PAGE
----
A Panacea, with Love, from Your Leaders


By Leslee Kulba – On Asheville City Council’s consent agenda was a resolution in support of H185 and S648. Both bills aim to legalize pot – which advocates insist be referred to as medical cannabis – but only for qualified patients, growers, processors, caregivers, vendors, administrators, and physicians. Mayor Esther Manheimer said cities do not have the power to legalize controlled substances, but states do. Asheville’s entire legislative delegation is supportive; Terry VanDuyn being a primary sponsor of the Senate bill; John Ager, Susan Fisher, and Brian Turner co-sponsoring the House version.

The bill is not expected to cause marijuana usage to run amok. Rather, it seeks to add an annoying level of bureaucracy grownups have to deal with every day in the white market. The bill’s self-proclaimed intent is to, “provide a safe, regulated supply of quality medical cannabis for use by qualified patients who hold valid registry identification cards,” and, “generate sufficient revenue for the Department to maintain and operate the system.” The bills estimate that, after a four-year ramp-up, the legalized pot industry will garner $250 million a year for the state treasury.

To get started, any business approved for growing, processing, or selling medicinal cannabis will have to pay a $5,000 annual licensing fee. Vendors will have to submit to the state quarterly reports of every transaction, even when pot is given away. By way of monthly fees, growers and producers of pot-infused products will pay the state 10 percent of gross annual revenues; centers 15 percent. Then, on top of all else, a special 5-percent medical cannabis sales and use tax will apply to all transactions.

To ensure safety, persons wanting to smoke medical marijuana must be registered and licensed. Names will be kept in a confidential registry, which means nothing in the current cyber-hacking landscape; and users will be issued photo ID’s. Patients will only be allowed to possess what their physicians deem an “adequate supply.” Centers will be subject to random inspections. To protect persons who wish to remain insulated from the supply chain, the bill expressly bans smoking medical cannabis on school buses, on school property, in correctional facilities, or any other public place. It further allows insurance companies to refuse to cover costs of pot therapy and puts employers under no obligation to accommodate toking.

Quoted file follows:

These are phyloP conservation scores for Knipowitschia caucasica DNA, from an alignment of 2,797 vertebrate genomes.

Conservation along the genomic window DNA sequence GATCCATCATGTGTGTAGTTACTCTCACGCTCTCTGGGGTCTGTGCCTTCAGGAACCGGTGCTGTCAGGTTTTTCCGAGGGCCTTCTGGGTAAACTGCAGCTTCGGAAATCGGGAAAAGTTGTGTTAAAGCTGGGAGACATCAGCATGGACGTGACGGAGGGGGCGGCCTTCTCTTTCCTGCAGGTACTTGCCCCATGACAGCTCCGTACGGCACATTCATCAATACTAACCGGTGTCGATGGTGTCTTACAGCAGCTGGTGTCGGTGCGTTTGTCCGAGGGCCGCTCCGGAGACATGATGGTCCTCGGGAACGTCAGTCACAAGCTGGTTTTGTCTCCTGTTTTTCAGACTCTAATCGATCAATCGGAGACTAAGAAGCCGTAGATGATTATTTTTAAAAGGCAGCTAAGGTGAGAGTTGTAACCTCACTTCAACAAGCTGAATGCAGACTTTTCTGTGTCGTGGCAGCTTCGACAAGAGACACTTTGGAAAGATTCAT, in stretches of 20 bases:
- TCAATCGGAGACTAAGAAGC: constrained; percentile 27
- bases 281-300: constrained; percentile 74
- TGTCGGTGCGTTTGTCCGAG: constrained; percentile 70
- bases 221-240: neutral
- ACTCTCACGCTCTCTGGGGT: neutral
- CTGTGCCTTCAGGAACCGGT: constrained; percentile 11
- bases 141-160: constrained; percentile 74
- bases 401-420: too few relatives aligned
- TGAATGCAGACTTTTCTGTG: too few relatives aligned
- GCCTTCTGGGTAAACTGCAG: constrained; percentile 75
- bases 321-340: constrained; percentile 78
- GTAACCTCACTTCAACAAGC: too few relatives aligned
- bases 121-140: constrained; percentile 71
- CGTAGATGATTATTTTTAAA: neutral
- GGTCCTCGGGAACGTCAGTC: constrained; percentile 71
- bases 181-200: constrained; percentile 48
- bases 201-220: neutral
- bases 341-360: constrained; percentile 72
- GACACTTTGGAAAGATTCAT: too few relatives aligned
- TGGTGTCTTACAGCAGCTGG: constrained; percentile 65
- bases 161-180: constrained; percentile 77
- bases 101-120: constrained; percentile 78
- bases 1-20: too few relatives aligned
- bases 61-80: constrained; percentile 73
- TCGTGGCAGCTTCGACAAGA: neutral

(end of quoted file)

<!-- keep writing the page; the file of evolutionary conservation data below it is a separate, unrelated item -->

Like so many things at Asheville City Council meetings, only one side was presented. Sixteen people told their stories during public comment. Most shared testimonials of being healed themselves or having a loved one find relief. Marijuana was credited with treating, among other things, chronic pain, various forms of cancer, lack of focus, sleeplessness, PTSD, anxiety, Crohn’s disease, depression, spinal degeneration, muscular sclerosis, spasms, autism, and side effects of other medications.

Councilman Cecil Bothwell said Mission Health’s President and CEO Ron Paulus had said medical cannabis was the only way society was going to stop the opioid epidemic. He echoed members of the public who had added marijuana is natural with no side-effects. Others spoke about the boons legalization would have on the city’s budget. Timothy Sadler said it would reduce healthcare costs and crime rates, “and on top of that awesomeness,” it would grow the local tax base by creating local, low-skill jobs that pay living wages. “Not only is it morally reprehensible, Mike Fryar, to not support this position, it is the only politically reasonable position in this day and age…,” he said.

“Cannabis is a neutraceutical that’s for healing,” said Dr. Milton Byrd. “And if you understand the science, get out of the way of the politics and stop it so we can heal as a society.”

Andrew Fletcher thanked council for, “doing something that government rarely gets to do, which is to show compassion to people and restore a little bit of credibility in government, because the government at the federal level has been lying about this topic for decades.”

Terri Boyd explained why the LGBT community had made so much progress when medical cannabis users hadn’t. “The difference was that the LGBT community came out of the closet, and they stepped up, and they asked for what was right.” She added, “The crime is not using cannabis to illegally heal yourself, the crime is knowing that it’s a medicine and that it can help people, and keeping it from us.”

Todd Stimson, who with his partner and legal counsel drafted the resolution, said it was written with “love and compassion” to address “issues, facts, and relevant matters; not preconceived notions based on rumor and tradition.”

Manheimer thanked Stimson, saying, “I hope it’s OK if we call you the Kevorkian of the medical marijuana cause,” after all he’s suffered at the hand of the law in his crusade. “It’s a good thing,” she assured.

Council passed the resolution with the consent agenda 6-0. Councilor Gordon Smith was absent.

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